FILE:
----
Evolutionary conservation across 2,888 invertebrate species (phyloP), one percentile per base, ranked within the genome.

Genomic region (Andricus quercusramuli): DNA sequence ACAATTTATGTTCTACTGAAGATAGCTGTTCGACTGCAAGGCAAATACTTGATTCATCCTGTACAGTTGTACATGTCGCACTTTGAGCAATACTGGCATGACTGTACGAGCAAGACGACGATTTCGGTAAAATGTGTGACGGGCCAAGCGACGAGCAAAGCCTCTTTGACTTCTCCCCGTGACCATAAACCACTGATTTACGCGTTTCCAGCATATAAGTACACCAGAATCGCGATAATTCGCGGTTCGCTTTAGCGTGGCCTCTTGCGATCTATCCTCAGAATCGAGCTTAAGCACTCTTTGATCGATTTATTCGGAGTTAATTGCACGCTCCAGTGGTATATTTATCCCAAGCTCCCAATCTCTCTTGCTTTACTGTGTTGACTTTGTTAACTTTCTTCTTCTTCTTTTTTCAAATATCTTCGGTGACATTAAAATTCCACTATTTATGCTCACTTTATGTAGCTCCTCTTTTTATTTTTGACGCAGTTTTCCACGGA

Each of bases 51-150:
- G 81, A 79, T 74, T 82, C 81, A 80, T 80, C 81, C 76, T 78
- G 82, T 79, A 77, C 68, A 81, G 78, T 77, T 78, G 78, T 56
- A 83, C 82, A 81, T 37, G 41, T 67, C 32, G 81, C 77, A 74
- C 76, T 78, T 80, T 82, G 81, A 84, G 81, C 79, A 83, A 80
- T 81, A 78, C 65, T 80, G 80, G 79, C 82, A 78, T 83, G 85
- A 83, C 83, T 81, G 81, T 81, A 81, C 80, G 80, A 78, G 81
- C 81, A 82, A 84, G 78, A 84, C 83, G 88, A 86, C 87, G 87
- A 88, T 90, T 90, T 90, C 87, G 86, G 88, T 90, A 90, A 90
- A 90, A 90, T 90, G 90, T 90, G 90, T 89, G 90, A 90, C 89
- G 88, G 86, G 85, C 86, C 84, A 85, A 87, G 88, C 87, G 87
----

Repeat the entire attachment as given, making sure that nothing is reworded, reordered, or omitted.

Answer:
Evolutionary conservation across 2,888 invertebrate species (phyloP), one percentile per base, ranked within the genome.

Genomic region (Andricus quercusramuli): DNA sequence ACAATTTATGTTCTACTGAAGATAGCTGTTCGACTGCAAGGCAAATACTTGATTCATCCTGTACAGTTGTACATGTCGCACTTTGAGCAATACTGGCATGACTGTACGAGCAAGACGACGATTTCGGTAAAATGTGTGACGGGCCAAGCGACGAGCAAAGCCTCTTTGACTTCTCCCCGTGACCATAAACCACTGATTTACGCGTTTCCAGCATATAAGTACACCAGAATCGCGATAATTCGCGGTTCGCTTTAGCGTGGCCTCTTGCGATCTATCCTCAGAATCGAGCTTAAGCACTCTTTGATCGATTTATTCGGAGTTAATTGCACGCTCCAGTGGTATATTTATCCCAAGCTCCCAATCTCTCTTGCTTTACTGTGTTGACTTTGTTAACTTTCTTCTTCTTCTTTTTTCAAATATCTTCGGTGACATTAAAATTCCACTATTTATGCTCACTTTATGTAGCTCCTCTTTTTATTTTTGACGCAGTTTTCCACGGA

Each of bases 51-150:
- G 81, A 79, T 74, T 82, C 81, A 80, T 80, C 81, C 76, T 78
- G 82, T 79, A 77, C 68, A 81, G 78, T 77, T 78, G 78, T 56
- A 83, C 82, A 81, T 37, G 41, T 67, C 32, G 81, C 77, A 74
- C 76, T 78, T 80, T 82, G 81, A 84, G 81, C 79, A 83, A 80
- T 81, A 78, C 65, T 80, G 80, G 79, C 82, A 78, T 83, G 85
- A 83, C 83, T 81, G 81, T 81, A 81, C 80, G 80, A 78, G 81
- C 81, A 82, A 84, G 78, A 84, C 83, G 88, A 86, C 87, G 87
- A 88, T 90, T 90, T 90, C 87, G 86, G 88, T 90, A 90, A 90
- A 90, A 90, T 90, G 90, T 90, G 90, T 89, G 90, A 90, C 89
- G 88, G 86, G 85, C 86, C 84, A 85, A 87, G 88, C 87, G 87